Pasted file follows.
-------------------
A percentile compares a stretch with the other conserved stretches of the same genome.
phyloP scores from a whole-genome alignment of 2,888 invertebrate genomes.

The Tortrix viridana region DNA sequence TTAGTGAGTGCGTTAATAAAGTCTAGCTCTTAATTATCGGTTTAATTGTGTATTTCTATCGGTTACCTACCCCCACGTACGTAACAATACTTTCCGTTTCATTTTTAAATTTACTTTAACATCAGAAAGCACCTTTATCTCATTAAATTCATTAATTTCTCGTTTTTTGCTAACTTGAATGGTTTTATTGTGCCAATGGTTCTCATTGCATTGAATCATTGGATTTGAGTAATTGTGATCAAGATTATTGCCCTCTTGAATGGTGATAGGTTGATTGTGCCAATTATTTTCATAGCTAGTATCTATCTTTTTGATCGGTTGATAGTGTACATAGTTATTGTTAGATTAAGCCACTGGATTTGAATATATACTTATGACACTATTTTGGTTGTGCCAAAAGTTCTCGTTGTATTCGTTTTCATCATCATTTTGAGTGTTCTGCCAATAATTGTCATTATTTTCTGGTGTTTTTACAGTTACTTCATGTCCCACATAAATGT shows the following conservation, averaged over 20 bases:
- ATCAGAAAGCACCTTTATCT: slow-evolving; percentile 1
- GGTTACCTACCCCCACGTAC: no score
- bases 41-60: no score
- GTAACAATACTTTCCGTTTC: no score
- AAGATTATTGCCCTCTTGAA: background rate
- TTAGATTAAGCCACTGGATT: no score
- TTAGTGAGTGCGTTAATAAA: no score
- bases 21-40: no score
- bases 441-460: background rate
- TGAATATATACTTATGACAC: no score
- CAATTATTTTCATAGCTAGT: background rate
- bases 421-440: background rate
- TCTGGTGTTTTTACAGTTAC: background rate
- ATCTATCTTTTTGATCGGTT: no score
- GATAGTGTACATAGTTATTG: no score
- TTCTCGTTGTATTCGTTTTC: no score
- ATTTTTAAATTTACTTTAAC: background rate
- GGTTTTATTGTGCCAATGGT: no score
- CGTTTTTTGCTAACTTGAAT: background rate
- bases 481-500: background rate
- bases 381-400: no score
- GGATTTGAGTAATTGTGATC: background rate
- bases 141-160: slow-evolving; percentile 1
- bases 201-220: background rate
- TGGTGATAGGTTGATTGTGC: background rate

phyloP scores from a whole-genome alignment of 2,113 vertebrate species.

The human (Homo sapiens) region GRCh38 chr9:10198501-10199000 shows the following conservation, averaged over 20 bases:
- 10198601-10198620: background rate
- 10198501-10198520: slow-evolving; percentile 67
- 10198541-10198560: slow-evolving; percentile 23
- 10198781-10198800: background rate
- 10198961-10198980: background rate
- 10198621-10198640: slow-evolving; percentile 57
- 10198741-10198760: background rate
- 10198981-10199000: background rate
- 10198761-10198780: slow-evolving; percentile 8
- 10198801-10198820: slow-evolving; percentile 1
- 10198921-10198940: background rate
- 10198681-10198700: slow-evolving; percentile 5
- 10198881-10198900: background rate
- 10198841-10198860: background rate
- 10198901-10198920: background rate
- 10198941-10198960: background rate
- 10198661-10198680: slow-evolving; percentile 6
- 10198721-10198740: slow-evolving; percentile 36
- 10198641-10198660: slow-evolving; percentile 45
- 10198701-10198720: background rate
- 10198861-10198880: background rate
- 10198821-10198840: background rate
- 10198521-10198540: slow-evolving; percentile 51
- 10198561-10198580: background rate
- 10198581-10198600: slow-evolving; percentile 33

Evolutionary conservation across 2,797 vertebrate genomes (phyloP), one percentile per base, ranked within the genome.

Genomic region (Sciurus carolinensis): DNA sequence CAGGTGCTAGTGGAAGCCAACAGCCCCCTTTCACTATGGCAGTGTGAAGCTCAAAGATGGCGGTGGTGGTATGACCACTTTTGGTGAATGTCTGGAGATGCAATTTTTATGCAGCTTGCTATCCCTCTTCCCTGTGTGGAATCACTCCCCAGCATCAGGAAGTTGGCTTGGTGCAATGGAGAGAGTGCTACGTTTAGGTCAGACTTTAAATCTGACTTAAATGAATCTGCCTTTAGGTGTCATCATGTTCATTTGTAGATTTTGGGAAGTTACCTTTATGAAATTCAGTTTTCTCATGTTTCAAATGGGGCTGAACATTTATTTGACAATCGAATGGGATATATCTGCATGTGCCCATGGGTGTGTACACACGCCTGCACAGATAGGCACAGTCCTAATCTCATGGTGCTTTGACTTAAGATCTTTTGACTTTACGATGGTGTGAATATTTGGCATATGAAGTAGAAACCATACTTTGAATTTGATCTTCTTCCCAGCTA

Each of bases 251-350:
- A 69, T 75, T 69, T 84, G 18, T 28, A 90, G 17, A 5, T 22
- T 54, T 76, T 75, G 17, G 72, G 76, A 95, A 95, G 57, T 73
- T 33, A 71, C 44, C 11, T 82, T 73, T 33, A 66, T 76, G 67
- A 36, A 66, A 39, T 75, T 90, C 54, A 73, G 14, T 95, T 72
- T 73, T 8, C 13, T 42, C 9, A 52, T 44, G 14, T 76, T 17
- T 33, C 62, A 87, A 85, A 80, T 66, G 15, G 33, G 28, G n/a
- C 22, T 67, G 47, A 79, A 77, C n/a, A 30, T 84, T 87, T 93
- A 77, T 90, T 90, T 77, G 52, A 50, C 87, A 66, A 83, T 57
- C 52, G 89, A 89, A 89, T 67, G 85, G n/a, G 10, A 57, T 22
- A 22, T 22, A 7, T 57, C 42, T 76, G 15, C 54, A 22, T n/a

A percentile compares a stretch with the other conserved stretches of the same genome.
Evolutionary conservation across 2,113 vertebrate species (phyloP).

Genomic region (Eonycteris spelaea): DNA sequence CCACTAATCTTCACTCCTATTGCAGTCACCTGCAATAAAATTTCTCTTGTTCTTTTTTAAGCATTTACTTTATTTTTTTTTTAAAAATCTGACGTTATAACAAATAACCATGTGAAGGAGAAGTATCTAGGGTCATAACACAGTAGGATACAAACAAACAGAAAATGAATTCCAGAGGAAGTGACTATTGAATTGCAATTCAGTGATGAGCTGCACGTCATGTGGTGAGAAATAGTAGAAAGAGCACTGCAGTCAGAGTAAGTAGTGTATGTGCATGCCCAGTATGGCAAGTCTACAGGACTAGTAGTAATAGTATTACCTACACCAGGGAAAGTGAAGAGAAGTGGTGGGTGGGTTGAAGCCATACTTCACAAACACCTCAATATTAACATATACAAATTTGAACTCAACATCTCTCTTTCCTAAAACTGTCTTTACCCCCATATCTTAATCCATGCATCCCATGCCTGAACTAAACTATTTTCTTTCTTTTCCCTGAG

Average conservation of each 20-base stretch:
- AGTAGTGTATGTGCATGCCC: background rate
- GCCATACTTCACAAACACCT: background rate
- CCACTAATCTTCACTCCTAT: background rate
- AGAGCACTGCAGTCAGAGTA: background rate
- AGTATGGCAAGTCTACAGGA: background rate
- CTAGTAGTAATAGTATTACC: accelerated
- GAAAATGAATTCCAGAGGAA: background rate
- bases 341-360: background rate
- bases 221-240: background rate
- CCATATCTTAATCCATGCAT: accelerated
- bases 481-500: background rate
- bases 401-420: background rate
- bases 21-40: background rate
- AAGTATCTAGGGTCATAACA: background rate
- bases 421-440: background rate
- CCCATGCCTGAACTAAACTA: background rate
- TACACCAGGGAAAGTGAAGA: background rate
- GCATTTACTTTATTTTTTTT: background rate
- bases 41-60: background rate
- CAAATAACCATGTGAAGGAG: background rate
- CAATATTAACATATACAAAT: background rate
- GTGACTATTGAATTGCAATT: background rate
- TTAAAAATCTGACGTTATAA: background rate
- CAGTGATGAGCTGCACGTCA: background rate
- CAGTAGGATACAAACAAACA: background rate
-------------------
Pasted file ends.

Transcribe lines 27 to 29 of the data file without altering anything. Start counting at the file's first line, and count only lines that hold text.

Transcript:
- bases 201-220: background rate
- TGGTGATAGGTTGATTGTGC: background rate

phyloP scores from a whole-genome alignment of 2,113 vertebrate species.